• Sighting System: The Sniper Rifle must be provided with an Open Sight as well as Telescopic Sight. The Telescopic sight shall have variable magnification suited for maximum effective range, illuminated cross hair reticule pattern for aiming and range estimation not less than 1300m.
  • Weight with Bipod and Empty Magazine: Man portable and as light as possible for easy carriage and use in varied Indian terrain.
  • Overall Length: Convenient to carry and operate by average built Indian soldier.
  • Environmental Conditions: It must be possible to operate & store the Sniper Rifle under varied terrain & climatic conditions in India.
  • Service Life: The life of the Sniper Rifle must not be less than 15 years.


Army has projected the requirement of about 200000 Carbine. The cumulative requirement is in the ranges of 4, 00,000 carbines for IAF, IN, CPF and State Police forces. The Army issued a RFP in Nov 2011 for the procurement of 44,618 carbines along with 33.6 million rounds of ammunition. Four contenders Israel Weapon Industries (IWI), Italy's Beretta,USA's Colt  and Sig Sauer were in the race. Israeli Weapon Industry (IWI) was in the reckoning after the Night Sight mounting issue on Bretta platform leading to single vendor situation.

The repeated failure to procure close quarter battle (CQB) carbines, as Army has been holding the WW-II Vintage variant, there is business case for additional capacity Licence production even in Private sector. DRDO and OFB have been trying to  develop the various Small Arms and none of them have passed through test and evaluation criteria. The Carbine development is as under:-

  • AMOGH 5.56 mm Carbine - Specially designed and developed for close quarter battle (CQB) role  by OFB,   was rejected by Army on its first trial
  • Excalibur 5.56 mm carbine Select fire between automatic and semi- automatic modes, after extensive user trial Army decided to decline for inception of excalibur, the main obstacle was loud sound and huge muzzle flash which was undesirable, reason was said to be the regular round was too powerful for this short barreled gun. The Special Forces which use the Excalibur have the fully auto and semi auto modes.
  • MINSAS 5.56 mm personal carbine - Short barrel commando version, 5.56x30 mm ammunition, for close quarter battle use yet to be commisioned in forces.
  • The Modern Sub Machine Carbine (MSMC) also known as Joint Venture Protective Carbine (JVPC) designed by the Armament Research and Development Establishment and manufactured by Ordnance Factory Tiruchirappalli. The Uzi-like design 50 MSMCs were issued for user trials in 2016. Army asked to do some improvements in the weapon on two pin disassembly, Quick fitting suppressor and polymer magazines etc. Once these things are taken care of, the weapon would be introduced in appropriate slot.

Light Machine Gun

The MoD earlier also has issued the request for information seeking the availability of small arms and this time also the operational parameters and technical requirements would be almost similar. These are:-

  • Calibre: 62mm x 51mm
  • Effective Range. Not less than 800 metres.
  • Lethality: Lethality at ranges up to minimum 800 metres in terms of wound profile, energy transferred and penetration.
  • Accuracy: The Light Machine Gun should be capable of achieving accuracy better than three Minutes of Angle up to a range of minimum 800 metres.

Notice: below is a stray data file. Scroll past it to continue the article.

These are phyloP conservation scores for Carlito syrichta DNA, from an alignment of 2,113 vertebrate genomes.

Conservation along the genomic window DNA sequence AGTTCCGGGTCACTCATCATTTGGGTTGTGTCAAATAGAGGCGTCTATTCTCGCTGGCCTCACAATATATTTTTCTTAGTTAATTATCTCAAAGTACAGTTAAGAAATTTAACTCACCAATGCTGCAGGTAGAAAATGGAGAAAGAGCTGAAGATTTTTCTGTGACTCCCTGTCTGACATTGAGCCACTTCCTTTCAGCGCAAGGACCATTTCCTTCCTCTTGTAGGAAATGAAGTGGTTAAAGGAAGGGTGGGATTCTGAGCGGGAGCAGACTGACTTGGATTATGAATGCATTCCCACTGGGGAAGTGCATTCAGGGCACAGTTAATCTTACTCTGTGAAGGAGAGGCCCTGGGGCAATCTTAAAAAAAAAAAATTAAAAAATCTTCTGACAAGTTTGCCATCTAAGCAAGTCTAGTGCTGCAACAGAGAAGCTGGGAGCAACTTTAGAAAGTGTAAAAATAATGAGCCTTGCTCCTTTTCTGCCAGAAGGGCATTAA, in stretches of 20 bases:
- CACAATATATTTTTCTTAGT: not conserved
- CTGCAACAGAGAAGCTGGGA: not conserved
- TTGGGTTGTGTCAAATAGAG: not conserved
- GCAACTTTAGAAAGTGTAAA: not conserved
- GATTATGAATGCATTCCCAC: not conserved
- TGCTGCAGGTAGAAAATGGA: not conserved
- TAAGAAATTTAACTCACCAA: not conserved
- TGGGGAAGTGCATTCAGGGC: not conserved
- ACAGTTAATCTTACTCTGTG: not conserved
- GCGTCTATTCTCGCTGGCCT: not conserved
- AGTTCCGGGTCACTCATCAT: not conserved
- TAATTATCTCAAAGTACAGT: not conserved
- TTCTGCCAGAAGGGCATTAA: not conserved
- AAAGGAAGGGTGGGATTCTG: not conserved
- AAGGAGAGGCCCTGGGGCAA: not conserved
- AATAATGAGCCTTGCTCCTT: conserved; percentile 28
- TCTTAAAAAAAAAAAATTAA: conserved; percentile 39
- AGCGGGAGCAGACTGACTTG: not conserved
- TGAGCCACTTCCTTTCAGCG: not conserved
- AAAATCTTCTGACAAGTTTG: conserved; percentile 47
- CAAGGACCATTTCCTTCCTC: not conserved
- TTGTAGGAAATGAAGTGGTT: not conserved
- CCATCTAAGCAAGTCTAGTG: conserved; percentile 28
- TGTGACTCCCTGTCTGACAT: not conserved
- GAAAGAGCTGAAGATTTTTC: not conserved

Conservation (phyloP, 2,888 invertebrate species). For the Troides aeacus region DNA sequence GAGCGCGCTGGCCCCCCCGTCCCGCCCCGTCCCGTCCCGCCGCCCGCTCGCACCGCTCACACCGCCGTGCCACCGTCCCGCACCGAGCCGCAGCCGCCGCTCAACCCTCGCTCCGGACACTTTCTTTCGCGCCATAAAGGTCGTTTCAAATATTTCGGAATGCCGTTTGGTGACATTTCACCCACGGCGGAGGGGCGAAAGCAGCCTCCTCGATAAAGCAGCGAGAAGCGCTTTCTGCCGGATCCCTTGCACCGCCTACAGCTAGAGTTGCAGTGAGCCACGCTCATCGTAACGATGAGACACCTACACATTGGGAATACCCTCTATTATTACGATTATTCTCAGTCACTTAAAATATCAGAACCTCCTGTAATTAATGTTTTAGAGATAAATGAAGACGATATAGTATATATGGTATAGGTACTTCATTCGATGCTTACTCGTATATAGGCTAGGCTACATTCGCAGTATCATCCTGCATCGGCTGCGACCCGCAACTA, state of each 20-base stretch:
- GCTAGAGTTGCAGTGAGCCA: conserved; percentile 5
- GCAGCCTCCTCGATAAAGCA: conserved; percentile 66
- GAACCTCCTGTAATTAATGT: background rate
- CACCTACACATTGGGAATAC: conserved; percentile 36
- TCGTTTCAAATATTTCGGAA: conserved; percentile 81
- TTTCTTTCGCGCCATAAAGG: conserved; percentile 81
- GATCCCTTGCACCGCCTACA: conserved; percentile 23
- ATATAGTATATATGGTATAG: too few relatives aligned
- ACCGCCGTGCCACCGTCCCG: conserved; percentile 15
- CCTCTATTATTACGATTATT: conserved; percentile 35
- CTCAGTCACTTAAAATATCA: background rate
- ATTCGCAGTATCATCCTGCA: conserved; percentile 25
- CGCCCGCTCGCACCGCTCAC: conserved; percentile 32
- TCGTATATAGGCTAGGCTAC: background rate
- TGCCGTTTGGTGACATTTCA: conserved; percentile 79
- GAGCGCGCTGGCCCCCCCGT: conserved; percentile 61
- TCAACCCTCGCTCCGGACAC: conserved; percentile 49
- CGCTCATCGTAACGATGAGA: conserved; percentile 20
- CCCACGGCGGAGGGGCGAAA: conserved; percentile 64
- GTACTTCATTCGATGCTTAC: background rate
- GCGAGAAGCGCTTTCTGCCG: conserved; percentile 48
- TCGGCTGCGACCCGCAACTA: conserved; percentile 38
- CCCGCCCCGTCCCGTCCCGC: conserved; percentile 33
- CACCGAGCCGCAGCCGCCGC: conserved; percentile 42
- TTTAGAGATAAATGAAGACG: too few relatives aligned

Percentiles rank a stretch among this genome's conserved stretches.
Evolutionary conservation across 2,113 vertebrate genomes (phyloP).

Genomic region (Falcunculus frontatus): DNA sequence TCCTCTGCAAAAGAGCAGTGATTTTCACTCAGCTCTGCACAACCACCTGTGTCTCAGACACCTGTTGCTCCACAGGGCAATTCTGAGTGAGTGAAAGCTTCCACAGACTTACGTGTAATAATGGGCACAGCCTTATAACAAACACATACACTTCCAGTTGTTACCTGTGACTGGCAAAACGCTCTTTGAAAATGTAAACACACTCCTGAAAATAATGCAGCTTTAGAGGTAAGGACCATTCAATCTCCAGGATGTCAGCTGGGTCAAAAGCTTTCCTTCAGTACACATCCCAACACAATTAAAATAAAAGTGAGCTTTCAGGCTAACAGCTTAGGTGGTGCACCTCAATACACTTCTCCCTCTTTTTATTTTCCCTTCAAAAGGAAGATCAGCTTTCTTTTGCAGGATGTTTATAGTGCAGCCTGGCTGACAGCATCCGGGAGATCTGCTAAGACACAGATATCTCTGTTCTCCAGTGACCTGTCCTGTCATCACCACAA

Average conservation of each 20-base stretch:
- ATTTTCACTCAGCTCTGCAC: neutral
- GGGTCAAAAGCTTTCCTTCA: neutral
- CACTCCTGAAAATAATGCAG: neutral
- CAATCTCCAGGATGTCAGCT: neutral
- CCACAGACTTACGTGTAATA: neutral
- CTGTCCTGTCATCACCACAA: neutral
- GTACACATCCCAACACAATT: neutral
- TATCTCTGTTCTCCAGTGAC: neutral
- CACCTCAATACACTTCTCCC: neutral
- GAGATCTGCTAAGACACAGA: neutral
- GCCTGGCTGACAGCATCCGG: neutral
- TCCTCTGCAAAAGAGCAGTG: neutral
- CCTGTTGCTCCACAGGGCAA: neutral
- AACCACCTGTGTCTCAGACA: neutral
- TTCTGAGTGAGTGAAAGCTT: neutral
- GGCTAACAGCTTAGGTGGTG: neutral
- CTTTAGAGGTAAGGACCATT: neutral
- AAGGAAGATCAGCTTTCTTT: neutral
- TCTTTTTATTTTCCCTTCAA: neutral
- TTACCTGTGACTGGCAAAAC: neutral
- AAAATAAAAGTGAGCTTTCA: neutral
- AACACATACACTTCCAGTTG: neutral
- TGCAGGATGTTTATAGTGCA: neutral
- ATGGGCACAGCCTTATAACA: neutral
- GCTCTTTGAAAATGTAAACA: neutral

• Reliability: The Light Machine Gun should be reliable in its operation as per TOP 3-2-045 for reliability and withstand sustained fire.
  • Weight: The Light Machine Gun should be as light as possible in weight.
  • Sight: The Light Machine Gun should have integrated open sight.
  • The Light Machine Gun should have compatibility with all modern sights and accessories and provision for mounting the same.
  • In terms of design, metallurgy and performance parameters, the Light Machine Gun should remain relevant for its envisaged service life.
  • The Light Machine Gun should be capable of providing the desired performance across all spectrums of employment in the Indian terrain and climatic conditions.
  • The Light Machine Gun should comply with the laid down MIL Standards and other International Standards in vogue.

Opportunities for Private Sector

The inability to develop an indigenous next generation of small arms weapon, successor to the old designs in the 5.56mm or 7.62mm calibers, offers an opportunity for the global small arms industry. Our defence indigenous industry is likely to take another 5-10 years to develop the required capability and thus offers vast potential for technological partnership and overseas investment. With the existing  market potential, collaboration Opportunities to set-up manufacturing base of Small Arms in India in partnership with Indian companies exist, more so in view of 'Make-in India' initiatives and on-going reforms in the defense procurement system in India. A number of OEMs such as Beretta's, US Colt, Beretta of Italy; CzeskaZbrojovka of the Czech Republic; Rosoboronexport of Russia; FN Belgium, Heckler & Koch, ARSENA, Sig Sauer and IWI of Israel etc are likely to be looking for partnership with Indian companies such as Mahendra, Reliance, L&T, Bharat Forge etc,  who also intend to enter in the market segment. Recently, Indian private company Punj Lloyd has set up a manufacturing facility in India to produce small arms in partnership with IWI. The OFB capacity will be utilized to manufacture the variants on a nomination basis to build assault rifles in partnership with overseas original equipment manufacturers.

Article published in Magazine issue “Mar-Apr 2018 “